Winter arrived here in Scotland with a bang recently, with Storm Arwen that swept southwards across parts of the UK bringing violent winds and heavy snow in places. When it isn’t blowing a hoolie, deep winter is one of our favourite times of year for getting – a ride on a dusty trails in the middle of summer is great, but does it beat a day under a bluebird sky on frosty trails, getting back just as the light disappears, with the feeling that you’ve squeezed everything you could from an all-too-short day
As subject matter experts in the world of foul weather riding gear, our off-road ranges have always had you covered for cold, wet and windy conditions, and we’ve recently beefed up our MT500 Freezing Point collection should the snow arrive. The MT500 and SingleTrack collections have mountain bikers covered for waterproof jackets and riding trousers and the ultimate combo – the Waterproof Onesies too. And gravel riders can reach for GV500 for pared down winter clothing for faster paced, longer distance riding. Drop by your local Endura dealer or head to endurasport.com to see more of our winter wonders.
So, you have the right apparel, but are you really ready for winter riding?
What will the weather and conditions be like? Plan your route and check proper mountain weather forecasts in advance.
Have you got the right clothing and equipment for winter? Be prepared for snow, ice and very cold temperatures – wear proper winter clothing and pack more, alongside more food than you’d normally carry. And chuck a torch into that pack too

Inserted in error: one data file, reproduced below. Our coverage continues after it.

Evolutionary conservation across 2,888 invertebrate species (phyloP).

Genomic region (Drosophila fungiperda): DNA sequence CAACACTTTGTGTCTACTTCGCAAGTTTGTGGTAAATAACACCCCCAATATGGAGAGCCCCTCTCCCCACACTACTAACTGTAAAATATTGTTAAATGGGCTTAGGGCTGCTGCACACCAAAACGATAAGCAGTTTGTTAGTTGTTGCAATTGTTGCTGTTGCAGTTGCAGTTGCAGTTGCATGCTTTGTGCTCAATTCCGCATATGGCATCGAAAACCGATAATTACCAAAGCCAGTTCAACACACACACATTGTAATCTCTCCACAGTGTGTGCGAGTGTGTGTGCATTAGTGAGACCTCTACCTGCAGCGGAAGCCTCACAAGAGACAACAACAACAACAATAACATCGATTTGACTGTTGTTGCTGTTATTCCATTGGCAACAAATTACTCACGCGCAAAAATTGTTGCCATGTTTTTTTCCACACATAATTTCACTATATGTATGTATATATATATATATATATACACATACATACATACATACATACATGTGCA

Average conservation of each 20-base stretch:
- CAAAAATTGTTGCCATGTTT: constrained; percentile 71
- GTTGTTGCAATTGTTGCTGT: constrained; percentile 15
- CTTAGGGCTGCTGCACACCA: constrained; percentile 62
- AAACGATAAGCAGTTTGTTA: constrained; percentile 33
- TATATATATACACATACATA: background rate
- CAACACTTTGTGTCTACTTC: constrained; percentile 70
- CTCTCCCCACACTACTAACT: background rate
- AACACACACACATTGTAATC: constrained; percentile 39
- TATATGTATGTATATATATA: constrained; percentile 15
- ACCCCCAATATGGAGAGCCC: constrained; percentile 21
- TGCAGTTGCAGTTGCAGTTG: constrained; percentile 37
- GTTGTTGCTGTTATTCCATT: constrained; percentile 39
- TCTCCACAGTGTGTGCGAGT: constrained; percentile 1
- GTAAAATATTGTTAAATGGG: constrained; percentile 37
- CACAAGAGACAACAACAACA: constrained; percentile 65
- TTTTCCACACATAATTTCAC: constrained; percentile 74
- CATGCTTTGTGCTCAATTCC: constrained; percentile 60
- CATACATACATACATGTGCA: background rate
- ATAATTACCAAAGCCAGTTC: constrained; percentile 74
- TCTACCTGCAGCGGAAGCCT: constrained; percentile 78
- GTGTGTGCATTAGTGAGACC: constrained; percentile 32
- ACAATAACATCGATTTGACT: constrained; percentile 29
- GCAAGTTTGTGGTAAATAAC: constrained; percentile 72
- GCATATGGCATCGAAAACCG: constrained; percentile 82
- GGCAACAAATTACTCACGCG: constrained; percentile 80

Is your intended route suitable for your experience and fitness level, and that of anyone you’re going with? This isn’t the time to be pushing out experimental routes in big hills unless you have the skills and experience to do it safely.
Do you have a few options or are you set on one route or plan? If you’re heading out far then be prepared to alter your plans if the weather or conditions change and always work out your shortcuts before you go.
Have you told someone else where you are going? Let someone know where you are going, what you intend to do and what time you will be back.
Do you know when and how to call for help? Even in a best case scenario you’re going to be waiting for a while for help to arrive. In that best case scenario, you have a mobile signal to call for help through 999 and 112 and ask for Police and Mountain Rescue. Mountain Rescue teams are all volunteers and it’s going to take a while for them to get to base, pick up kit and get to where you are. They’re moving, but you’re not, for a couple of hours maybe more. Wish you’d packed some extra kit now?
Enjoy the outdoors this winter and think about donating to your local mountain rescue team too.